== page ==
The work of the Valuation Office is underpinned by The Valuation Act 2001 which provides for the valuation of all commercial and industrial property. The Commissioner of Valuation is independent in the performance of his functions under the Act and the making of valuations for local authority rating is his sole prerogative. The statute does not accord me, as Minister for Public Expenditure and Reform, any function in this regard. In accordance with the 2001 Act, which came into force on 2nd May, 2002, a national programme is being rolled out progressively for the revaluation of all commercial and industrial properties in the State.
The revaluation programme aims to provide up-to-date valuations for individual properties across all economic sectors that are subject to local authority rates. The revaluation process is the mechanism whereby economic changes that take place in the property market are reflected in the valuation lists for rates purposes and in individual ratepayers' rates liabilities. It is an important programme, especially given the significant changes in values and rents following the economic downturn of recent years.
The purpose of a revaluation is to redistribute commercial rates liabilities among ratepayers based on up-to-date values. Following revaluation, there will be a much closer relationship between rental value and commercial rates liability. Even though property values have fallen generally, some ratepayers will gain while others will lose from the process of redistribution but, overall, revaluation results in a fairer distribution of the rates burden.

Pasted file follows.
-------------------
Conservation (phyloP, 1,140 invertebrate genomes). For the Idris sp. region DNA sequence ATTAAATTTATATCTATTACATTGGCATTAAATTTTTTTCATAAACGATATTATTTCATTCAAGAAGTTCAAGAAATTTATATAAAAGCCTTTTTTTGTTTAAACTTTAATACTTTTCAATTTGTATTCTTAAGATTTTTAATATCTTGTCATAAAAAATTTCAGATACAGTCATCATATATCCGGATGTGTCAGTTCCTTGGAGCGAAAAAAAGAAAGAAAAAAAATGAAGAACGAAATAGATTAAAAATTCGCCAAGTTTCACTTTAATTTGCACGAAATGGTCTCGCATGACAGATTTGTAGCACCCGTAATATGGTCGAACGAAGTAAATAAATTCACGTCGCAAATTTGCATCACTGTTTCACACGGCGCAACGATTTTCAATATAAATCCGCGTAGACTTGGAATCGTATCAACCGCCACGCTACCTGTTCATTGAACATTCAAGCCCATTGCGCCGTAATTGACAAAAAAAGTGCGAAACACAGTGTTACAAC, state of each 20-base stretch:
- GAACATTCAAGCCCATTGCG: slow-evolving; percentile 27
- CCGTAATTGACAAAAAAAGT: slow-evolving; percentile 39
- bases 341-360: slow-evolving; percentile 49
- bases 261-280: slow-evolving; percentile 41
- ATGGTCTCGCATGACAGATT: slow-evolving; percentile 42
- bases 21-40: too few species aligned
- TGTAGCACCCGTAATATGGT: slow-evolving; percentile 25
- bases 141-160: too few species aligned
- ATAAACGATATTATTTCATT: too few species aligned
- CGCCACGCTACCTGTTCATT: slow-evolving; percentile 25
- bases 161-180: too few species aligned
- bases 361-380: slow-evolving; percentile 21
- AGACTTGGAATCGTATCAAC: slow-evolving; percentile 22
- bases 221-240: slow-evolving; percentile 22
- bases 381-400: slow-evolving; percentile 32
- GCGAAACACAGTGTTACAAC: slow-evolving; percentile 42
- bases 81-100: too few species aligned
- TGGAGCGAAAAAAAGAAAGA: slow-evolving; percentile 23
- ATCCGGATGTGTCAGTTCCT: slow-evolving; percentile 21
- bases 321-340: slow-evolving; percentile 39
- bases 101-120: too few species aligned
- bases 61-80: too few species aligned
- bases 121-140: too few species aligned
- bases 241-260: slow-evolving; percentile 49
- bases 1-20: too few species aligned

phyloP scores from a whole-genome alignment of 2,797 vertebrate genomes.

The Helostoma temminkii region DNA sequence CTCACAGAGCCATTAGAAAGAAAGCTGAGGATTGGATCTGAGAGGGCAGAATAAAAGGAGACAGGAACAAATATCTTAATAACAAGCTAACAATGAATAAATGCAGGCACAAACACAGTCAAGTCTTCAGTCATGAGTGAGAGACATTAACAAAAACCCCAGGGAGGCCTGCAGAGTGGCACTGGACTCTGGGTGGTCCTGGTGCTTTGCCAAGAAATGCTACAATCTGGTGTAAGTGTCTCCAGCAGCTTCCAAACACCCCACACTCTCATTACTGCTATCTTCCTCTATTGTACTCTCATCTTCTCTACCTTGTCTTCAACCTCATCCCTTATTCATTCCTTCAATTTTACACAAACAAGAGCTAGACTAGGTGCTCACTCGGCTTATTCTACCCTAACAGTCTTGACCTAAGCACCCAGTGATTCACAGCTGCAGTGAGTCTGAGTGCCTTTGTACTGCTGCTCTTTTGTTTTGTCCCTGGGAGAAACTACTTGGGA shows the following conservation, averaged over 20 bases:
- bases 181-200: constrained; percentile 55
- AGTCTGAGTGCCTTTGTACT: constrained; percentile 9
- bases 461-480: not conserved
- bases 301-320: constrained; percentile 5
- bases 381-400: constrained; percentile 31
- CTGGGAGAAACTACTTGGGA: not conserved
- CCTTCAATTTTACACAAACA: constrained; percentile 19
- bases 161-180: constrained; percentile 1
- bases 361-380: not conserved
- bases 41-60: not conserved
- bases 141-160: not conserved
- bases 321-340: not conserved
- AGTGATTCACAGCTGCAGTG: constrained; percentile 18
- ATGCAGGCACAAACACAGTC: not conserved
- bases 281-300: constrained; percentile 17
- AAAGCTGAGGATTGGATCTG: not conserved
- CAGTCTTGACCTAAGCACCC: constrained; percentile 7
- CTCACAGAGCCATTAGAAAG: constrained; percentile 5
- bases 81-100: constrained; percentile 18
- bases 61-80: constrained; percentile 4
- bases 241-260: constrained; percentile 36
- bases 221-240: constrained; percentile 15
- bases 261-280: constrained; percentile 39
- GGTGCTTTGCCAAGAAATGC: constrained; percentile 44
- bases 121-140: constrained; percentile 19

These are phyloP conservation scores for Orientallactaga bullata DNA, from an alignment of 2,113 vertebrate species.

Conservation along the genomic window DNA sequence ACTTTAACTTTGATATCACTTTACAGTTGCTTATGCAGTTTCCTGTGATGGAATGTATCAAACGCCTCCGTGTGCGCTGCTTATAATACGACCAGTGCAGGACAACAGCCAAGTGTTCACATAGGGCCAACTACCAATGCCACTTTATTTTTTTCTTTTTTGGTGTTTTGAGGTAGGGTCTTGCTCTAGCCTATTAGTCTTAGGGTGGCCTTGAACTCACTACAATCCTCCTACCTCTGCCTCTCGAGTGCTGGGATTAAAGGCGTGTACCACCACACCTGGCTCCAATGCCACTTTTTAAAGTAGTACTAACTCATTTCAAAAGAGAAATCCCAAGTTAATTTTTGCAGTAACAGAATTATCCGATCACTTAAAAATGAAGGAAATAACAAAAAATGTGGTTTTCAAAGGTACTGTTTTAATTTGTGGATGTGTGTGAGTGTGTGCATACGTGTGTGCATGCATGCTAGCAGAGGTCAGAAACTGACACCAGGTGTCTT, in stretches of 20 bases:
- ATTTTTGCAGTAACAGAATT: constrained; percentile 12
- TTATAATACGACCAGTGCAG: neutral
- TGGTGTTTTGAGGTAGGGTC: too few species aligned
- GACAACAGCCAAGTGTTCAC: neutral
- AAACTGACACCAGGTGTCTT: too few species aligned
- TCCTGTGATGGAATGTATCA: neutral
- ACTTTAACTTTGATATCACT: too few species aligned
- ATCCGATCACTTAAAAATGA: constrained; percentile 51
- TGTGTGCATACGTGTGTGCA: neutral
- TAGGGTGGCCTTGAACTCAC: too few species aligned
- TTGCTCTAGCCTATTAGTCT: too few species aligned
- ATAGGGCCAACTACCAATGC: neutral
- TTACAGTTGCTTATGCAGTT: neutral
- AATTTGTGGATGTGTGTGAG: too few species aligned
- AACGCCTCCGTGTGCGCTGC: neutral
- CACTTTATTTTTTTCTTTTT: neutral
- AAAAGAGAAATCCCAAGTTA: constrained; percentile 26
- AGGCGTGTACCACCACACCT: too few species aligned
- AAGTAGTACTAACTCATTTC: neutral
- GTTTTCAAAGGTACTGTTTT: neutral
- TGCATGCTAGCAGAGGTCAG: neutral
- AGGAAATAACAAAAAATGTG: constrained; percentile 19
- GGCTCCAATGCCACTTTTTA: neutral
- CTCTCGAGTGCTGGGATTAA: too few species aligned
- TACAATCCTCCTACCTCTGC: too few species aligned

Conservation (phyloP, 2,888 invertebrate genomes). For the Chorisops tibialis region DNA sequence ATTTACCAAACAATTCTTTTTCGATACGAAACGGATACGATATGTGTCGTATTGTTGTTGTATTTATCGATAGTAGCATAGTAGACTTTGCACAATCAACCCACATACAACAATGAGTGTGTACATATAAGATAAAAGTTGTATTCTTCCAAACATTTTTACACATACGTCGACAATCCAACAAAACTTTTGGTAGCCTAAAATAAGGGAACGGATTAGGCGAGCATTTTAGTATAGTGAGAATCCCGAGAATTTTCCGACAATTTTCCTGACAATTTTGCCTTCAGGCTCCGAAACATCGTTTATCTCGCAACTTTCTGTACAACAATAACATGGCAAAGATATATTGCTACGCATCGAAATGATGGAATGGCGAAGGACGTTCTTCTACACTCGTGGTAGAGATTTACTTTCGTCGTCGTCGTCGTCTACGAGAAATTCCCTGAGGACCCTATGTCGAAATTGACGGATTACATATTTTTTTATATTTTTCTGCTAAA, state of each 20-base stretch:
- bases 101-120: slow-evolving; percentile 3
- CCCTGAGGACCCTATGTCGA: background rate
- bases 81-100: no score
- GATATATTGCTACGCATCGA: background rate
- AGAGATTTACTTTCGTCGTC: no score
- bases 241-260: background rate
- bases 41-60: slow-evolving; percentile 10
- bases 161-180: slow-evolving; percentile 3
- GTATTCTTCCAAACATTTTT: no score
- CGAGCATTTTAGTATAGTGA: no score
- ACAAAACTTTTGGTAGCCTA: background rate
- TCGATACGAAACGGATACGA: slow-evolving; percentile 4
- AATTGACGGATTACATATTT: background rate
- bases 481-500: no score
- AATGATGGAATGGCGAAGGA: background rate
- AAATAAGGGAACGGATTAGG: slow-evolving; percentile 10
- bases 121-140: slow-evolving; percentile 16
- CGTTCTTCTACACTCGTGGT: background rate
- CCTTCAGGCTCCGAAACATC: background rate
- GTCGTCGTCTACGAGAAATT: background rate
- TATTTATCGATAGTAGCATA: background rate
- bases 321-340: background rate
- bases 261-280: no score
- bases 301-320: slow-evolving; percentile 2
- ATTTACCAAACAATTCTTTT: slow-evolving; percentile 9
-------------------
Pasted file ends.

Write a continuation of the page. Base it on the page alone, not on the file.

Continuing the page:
The revaluation programme, which has been completed in three County Council areas in Dublin, began in November 2005 in the South Dublin County Council area and has since been rolled out to the areas covered by Fingal and Dún Laoghaire-Rathdown County Councils. The revaluation of South Dublin was completed in December 2007, Fingal was completed in 2009 and Dún Laoghaire-Rathdown was completed in 2010. The revaluation of Dublin City Council area began in May 2011 and will be completed in 2013. The Commissioner signed valuation orders for Waterford on 12th December, 2011 and Limerick on 29th March, 2012. The Waterford and Limerick revaluations will be completed in 2013 and 2014 respectively. It is intended to extend the revaluation programme to further local authority areas as soon as it is practicable to do so but it is not possible at present to say where these areas will be.
While the extension of the project to Dublin City is the major current focus and represents an important advance, the Commissioner has expressed his concern that the present rate of progress may not allow the Office to complete the job nationally within the ten years from 2008 which the Office previously indicated.
Accordingly, the Valuation Office is actively pursuing ways to accelerate the revaluation programme. The Commissioner has indicated that following detailed examination of various possibilities over the past year the Office has concluded that it may be feasible to introduce a Self-assessment approach, accompanied by appropriate controls, and that it might be possible also to outsource some of the work. The enabling provisions to allow for these changes are included in proposals for amending legislation currently being drafted by the Parliamentary Draftsman and, subject to the enactment of this legislation, I understand that the intention would be to initiate pilot revaluations in two local authority areas using the new methodologies.